If you plan on building a Dakota fire hole, it is a great approach to bring along a shovel. After creating the first hole, you will have to dig a hole about twelve inches away and approximately half as deep as the first hole.

An underground path that joins the two holes will need to be constructed to give the highest oxygen flow. Once you have completed digging the second hole, dig a hole that directs to the first one.

Once you are done with the holes, build a fire in the first hole, just like building a fire in any wood stacking design. Then, add your tinder, kindling, and fuel logs on top. 

Self-Feeding Design

Out of all the designs mentioned so far, self-feeding is the one that will last the longest. It also does not need much maintenance compared to the rest. 

This design is similar to the design of the log cabin fire with slight differences. You begin constructing this design by putting logs on the bottom as a base, but these logs are set close together.

Once the base is finished, you stack logs on top of the base logs in the same way you do with the log cabin design. These logs will be close together, with three to four logs per layer.

With this design, you will put your tinder and kindling on top instead of setting it on the bottom. Instead of burning from the bottom upward, the self-feeding burns from the top down, and it burns slowly.

Places Where You Should Not Build a Fire

Places Where You Should Not Build a Fire

  • Anywhere that wood supplies are insufficient (e.g., above tree line).
  • In the region of remote villages in developing countries. The locals need the wood more than you do.
  • Anywhere that fire danger is a possibility. Always be aware of fire regulations and restrictions in the area in which you are hiking.  Be mindful of any changes in weather conditions. 

Emergency fire starters

Sometimes dry tinder and kindling can be difficult to obtain. That being the case, it is wise for the backpackers always to carry an emergency fire starter. Listed below are five lightweight and reliable choices:

  • Vaseline coated cotton balls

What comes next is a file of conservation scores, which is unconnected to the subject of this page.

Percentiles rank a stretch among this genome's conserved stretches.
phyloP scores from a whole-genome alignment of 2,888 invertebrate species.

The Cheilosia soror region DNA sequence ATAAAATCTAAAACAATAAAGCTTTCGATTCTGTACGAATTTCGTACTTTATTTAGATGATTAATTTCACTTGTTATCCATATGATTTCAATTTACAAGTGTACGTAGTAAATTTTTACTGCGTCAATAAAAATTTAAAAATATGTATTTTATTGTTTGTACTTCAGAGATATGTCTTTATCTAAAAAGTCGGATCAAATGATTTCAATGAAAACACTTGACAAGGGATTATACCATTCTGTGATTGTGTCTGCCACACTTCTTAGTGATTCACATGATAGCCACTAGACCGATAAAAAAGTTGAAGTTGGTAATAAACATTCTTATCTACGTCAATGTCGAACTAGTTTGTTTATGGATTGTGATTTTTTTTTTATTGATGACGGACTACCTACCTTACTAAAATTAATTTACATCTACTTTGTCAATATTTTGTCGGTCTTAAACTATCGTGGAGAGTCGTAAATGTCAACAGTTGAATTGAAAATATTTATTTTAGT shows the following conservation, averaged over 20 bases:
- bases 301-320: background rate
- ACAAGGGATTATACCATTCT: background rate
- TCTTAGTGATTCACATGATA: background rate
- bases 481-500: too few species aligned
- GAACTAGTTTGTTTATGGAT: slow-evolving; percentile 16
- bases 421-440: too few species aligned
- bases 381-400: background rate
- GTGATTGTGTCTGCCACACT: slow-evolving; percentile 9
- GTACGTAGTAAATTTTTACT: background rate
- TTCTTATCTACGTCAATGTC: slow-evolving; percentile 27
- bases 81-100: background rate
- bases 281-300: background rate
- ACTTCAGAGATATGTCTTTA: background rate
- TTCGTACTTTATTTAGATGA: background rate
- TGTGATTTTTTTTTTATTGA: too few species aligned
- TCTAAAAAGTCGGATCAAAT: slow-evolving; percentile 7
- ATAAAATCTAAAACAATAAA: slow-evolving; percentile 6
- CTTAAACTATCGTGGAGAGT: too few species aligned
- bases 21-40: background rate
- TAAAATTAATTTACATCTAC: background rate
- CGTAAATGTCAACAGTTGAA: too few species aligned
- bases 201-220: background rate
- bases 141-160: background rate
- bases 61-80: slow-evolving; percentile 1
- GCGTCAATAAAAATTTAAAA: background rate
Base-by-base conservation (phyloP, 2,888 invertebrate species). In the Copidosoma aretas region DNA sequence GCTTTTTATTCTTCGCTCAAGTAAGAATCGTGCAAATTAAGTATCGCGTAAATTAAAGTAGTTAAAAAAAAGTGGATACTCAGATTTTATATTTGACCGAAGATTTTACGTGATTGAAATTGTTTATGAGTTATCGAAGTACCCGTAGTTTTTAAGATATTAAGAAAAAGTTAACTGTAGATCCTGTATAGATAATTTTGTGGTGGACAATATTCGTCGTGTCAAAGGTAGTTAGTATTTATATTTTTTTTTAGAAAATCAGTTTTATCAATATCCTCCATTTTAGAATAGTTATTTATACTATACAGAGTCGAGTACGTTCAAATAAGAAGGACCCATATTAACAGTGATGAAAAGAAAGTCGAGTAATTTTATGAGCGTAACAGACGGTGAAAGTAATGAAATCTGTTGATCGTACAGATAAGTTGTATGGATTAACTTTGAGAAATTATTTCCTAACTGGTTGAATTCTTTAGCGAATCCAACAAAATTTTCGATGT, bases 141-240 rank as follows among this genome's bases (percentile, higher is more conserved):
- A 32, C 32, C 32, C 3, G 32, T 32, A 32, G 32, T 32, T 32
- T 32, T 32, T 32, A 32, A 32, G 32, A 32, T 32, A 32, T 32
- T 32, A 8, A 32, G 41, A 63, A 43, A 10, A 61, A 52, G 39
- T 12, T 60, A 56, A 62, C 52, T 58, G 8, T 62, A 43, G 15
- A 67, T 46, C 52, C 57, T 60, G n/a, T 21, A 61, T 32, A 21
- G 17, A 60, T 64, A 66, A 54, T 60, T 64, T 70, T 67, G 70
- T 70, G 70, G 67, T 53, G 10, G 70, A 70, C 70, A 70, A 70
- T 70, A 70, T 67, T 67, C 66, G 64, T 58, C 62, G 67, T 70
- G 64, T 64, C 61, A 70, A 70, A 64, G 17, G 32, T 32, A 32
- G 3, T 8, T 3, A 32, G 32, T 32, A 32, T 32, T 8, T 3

• Light my Fire
  • Trick birthday candle
  • Dryer lint
  • Corn chips 
Maintaining the Fire

Maintaining the Fire

To keep your fire going, you have to remember the three necessary components to make a fire. To make fire, you need air, heat, and fuel.


When oxygen is cut off, your fire will be extinguished. You can quickly test this by lighting a candle and covering it with a jar or cap.

Likewise, if the fuel is smothering the fire you build because you’ve placed them tightly together and cut off airflow, it will go out or be very difficult to maintain.

No matter which wood stacking design you choose, make sure that there is enough space between the kindling and fuel to allow oxygen to circulate.


Heat is another thing to consider when maintaining a fire. If you’ve started a fire and only have a few coals or embers burning, heat is not being produced in sufficient quantities, and your fire will go out. If your fire is dying, add kindling to it and add more fuel logs to get the fire raging higher and hotter.


Tinder helps get your fire started, kindling is the next step to grow bigger, but your fuel logs will ultimately sustain the fire. If you are trying to maintain your fire with only kindling made from small twigs or small branches, you will continuously run out of fuel, and trying to keep your fire will be a real chore.

Good fuel logs have a diameter at least the size of your wrist. You can increase the size depending on the wood stacking design you choose and the length of time you want the fire to burn.